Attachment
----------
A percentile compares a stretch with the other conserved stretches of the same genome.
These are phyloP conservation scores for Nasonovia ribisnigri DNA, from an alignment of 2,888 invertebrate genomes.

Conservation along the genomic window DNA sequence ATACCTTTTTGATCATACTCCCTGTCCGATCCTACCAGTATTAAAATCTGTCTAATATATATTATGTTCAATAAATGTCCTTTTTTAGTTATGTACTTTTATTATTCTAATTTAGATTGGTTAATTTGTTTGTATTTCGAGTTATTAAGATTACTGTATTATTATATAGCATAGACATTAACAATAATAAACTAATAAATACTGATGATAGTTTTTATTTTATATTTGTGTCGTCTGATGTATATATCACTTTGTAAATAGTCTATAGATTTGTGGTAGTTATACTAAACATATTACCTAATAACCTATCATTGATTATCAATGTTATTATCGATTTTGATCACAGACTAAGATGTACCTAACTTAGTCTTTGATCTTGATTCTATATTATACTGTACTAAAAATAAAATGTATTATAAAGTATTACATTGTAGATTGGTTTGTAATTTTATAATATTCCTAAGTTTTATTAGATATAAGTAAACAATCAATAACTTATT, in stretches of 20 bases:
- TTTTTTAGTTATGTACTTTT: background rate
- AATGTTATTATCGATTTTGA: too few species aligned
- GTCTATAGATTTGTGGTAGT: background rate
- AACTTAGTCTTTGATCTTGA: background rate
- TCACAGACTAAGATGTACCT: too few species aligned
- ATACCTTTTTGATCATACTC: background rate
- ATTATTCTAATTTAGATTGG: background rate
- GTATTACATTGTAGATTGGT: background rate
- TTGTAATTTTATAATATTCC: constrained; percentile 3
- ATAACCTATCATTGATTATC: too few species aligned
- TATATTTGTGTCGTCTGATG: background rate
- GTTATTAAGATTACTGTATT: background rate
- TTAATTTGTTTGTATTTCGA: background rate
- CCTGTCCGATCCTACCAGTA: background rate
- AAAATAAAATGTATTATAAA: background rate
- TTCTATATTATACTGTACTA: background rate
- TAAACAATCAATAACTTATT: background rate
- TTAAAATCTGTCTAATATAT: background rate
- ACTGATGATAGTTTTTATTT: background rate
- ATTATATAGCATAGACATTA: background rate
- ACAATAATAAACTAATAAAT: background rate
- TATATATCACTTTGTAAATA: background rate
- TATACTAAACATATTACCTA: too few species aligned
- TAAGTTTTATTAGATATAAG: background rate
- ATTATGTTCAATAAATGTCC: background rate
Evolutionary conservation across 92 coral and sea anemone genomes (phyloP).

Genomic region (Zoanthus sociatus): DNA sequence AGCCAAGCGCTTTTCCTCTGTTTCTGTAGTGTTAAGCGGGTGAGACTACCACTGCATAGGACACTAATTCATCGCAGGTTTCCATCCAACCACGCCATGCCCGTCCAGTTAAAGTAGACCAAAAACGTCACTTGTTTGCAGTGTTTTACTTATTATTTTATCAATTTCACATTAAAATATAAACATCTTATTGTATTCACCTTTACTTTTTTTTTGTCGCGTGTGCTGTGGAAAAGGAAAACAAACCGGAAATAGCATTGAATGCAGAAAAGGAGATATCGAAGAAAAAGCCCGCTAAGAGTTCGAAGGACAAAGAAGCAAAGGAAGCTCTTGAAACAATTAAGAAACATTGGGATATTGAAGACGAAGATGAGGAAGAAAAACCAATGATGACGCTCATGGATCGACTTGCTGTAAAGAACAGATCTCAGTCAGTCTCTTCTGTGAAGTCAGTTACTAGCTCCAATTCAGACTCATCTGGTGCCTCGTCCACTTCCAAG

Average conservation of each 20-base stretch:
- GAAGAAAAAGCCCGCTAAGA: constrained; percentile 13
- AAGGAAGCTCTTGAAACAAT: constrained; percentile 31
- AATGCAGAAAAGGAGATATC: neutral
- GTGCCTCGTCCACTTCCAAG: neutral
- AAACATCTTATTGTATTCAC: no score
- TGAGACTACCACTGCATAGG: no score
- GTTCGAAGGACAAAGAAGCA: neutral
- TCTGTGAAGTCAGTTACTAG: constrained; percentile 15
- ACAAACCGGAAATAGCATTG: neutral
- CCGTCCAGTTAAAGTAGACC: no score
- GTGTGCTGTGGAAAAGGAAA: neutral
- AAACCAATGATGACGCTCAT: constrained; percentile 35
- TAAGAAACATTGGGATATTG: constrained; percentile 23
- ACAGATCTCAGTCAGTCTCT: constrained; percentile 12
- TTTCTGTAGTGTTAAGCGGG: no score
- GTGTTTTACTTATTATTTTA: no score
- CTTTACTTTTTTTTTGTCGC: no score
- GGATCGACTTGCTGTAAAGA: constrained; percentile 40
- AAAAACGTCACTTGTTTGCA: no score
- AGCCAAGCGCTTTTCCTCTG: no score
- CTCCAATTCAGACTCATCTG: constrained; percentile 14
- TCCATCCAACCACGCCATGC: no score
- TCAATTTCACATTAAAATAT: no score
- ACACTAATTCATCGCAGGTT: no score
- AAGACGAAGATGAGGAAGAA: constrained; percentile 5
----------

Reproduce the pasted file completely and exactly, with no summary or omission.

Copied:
A percentile compares a stretch with the other conserved stretches of the same genome.
These are phyloP conservation scores for Nasonovia ribisnigri DNA, from an alignment of 2,888 invertebrate genomes.

Conservation along the genomic window DNA sequence ATACCTTTTTGATCATACTCCCTGTCCGATCCTACCAGTATTAAAATCTGTCTAATATATATTATGTTCAATAAATGTCCTTTTTTAGTTATGTACTTTTATTATTCTAATTTAGATTGGTTAATTTGTTTGTATTTCGAGTTATTAAGATTACTGTATTATTATATAGCATAGACATTAACAATAATAAACTAATAAATACTGATGATAGTTTTTATTTTATATTTGTGTCGTCTGATGTATATATCACTTTGTAAATAGTCTATAGATTTGTGGTAGTTATACTAAACATATTACCTAATAACCTATCATTGATTATCAATGTTATTATCGATTTTGATCACAGACTAAGATGTACCTAACTTAGTCTTTGATCTTGATTCTATATTATACTGTACTAAAAATAAAATGTATTATAAAGTATTACATTGTAGATTGGTTTGTAATTTTATAATATTCCTAAGTTTTATTAGATATAAGTAAACAATCAATAACTTATT, in stretches of 20 bases:
- TTTTTTAGTTATGTACTTTT: background rate
- AATGTTATTATCGATTTTGA: too few species aligned
- GTCTATAGATTTGTGGTAGT: background rate
- AACTTAGTCTTTGATCTTGA: background rate
- TCACAGACTAAGATGTACCT: too few species aligned
- ATACCTTTTTGATCATACTC: background rate
- ATTATTCTAATTTAGATTGG: background rate
- GTATTACATTGTAGATTGGT: background rate
- TTGTAATTTTATAATATTCC: constrained; percentile 3
- ATAACCTATCATTGATTATC: too few species aligned
- TATATTTGTGTCGTCTGATG: background rate
- GTTATTAAGATTACTGTATT: background rate
- TTAATTTGTTTGTATTTCGA: background rate
- CCTGTCCGATCCTACCAGTA: background rate
- AAAATAAAATGTATTATAAA: background rate
- TTCTATATTATACTGTACTA: background rate
- TAAACAATCAATAACTTATT: background rate
- TTAAAATCTGTCTAATATAT: background rate
- ACTGATGATAGTTTTTATTT: background rate
- ATTATATAGCATAGACATTA: background rate
- ACAATAATAAACTAATAAAT: background rate
- TATATATCACTTTGTAAATA: background rate
- TATACTAAACATATTACCTA: too few species aligned
- TAAGTTTTATTAGATATAAG: background rate
- ATTATGTTCAATAAATGTCC: background rate
Evolutionary conservation across 92 coral and sea anemone genomes (phyloP).

Genomic region (Zoanthus sociatus): DNA sequence AGCCAAGCGCTTTTCCTCTGTTTCTGTAGTGTTAAGCGGGTGAGACTACCACTGCATAGGACACTAATTCATCGCAGGTTTCCATCCAACCACGCCATGCCCGTCCAGTTAAAGTAGACCAAAAACGTCACTTGTTTGCAGTGTTTTACTTATTATTTTATCAATTTCACATTAAAATATAAACATCTTATTGTATTCACCTTTACTTTTTTTTTGTCGCGTGTGCTGTGGAAAAGGAAAACAAACCGGAAATAGCATTGAATGCAGAAAAGGAGATATCGAAGAAAAAGCCCGCTAAGAGTTCGAAGGACAAAGAAGCAAAGGAAGCTCTTGAAACAATTAAGAAACATTGGGATATTGAAGACGAAGATGAGGAAGAAAAACCAATGATGACGCTCATGGATCGACTTGCTGTAAAGAACAGATCTCAGTCAGTCTCTTCTGTGAAGTCAGTTACTAGCTCCAATTCAGACTCATCTGGTGCCTCGTCCACTTCCAAG

Average conservation of each 20-base stretch:
- GAAGAAAAAGCCCGCTAAGA: constrained; percentile 13
- AAGGAAGCTCTTGAAACAAT: constrained; percentile 31
- AATGCAGAAAAGGAGATATC: neutral
- GTGCCTCGTCCACTTCCAAG: neutral
- AAACATCTTATTGTATTCAC: no score
- TGAGACTACCACTGCATAGG: no score
- GTTCGAAGGACAAAGAAGCA: neutral
- TCTGTGAAGTCAGTTACTAG: constrained; percentile 15
- ACAAACCGGAAATAGCATTG: neutral
- CCGTCCAGTTAAAGTAGACC: no score
- GTGTGCTGTGGAAAAGGAAA: neutral
- AAACCAATGATGACGCTCAT: constrained; percentile 35
- TAAGAAACATTGGGATATTG: constrained; percentile 23
- ACAGATCTCAGTCAGTCTCT: constrained; percentile 12
- TTTCTGTAGTGTTAAGCGGG: no score
- GTGTTTTACTTATTATTTTA: no score
- CTTTACTTTTTTTTTGTCGC: no score
- GGATCGACTTGCTGTAAAGA: constrained; percentile 40
- AAAAACGTCACTTGTTTGCA: no score
- AGCCAAGCGCTTTTCCTCTG: no score
- CTCCAATTCAGACTCATCTG: constrained; percentile 14
- TCCATCCAACCACGCCATGC: no score
- TCAATTTCACATTAAAATAT: no score
- ACACTAATTCATCGCAGGTT: no score
- AAGACGAAGATGAGGAAGAA: constrained; percentile 5